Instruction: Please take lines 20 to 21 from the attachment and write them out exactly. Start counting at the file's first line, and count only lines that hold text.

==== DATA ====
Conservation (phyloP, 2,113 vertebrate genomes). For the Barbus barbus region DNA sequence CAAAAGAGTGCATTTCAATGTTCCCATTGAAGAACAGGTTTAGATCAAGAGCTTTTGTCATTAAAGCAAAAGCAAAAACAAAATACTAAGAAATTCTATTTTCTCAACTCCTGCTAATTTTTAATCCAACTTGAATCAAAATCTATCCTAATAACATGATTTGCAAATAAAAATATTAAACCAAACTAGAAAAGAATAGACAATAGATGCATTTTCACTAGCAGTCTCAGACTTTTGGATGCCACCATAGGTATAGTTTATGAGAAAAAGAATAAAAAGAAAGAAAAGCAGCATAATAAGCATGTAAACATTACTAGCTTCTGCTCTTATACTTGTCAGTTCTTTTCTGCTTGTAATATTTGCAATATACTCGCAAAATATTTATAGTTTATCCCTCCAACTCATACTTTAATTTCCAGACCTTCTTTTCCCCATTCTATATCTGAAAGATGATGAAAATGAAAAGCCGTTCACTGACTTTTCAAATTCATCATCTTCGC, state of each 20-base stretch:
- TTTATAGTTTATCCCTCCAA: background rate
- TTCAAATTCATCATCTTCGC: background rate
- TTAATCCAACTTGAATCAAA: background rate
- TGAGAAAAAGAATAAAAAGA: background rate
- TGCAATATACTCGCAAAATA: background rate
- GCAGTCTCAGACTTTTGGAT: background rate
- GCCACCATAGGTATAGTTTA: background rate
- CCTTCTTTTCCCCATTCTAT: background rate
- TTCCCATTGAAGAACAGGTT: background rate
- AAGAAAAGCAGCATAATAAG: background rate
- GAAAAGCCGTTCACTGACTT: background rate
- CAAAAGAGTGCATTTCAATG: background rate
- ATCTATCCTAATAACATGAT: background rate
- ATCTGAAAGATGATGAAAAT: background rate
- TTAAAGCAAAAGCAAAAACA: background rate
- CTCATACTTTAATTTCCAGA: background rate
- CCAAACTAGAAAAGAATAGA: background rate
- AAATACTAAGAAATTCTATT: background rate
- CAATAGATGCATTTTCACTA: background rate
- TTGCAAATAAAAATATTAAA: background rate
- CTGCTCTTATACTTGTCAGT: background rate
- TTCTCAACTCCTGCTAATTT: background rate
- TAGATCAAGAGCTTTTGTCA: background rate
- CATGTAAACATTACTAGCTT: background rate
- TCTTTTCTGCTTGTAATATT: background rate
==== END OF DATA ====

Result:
- CAATAGATGCATTTTCACTA: background rate
- TTGCAAATAAAAATATTAAA: background rate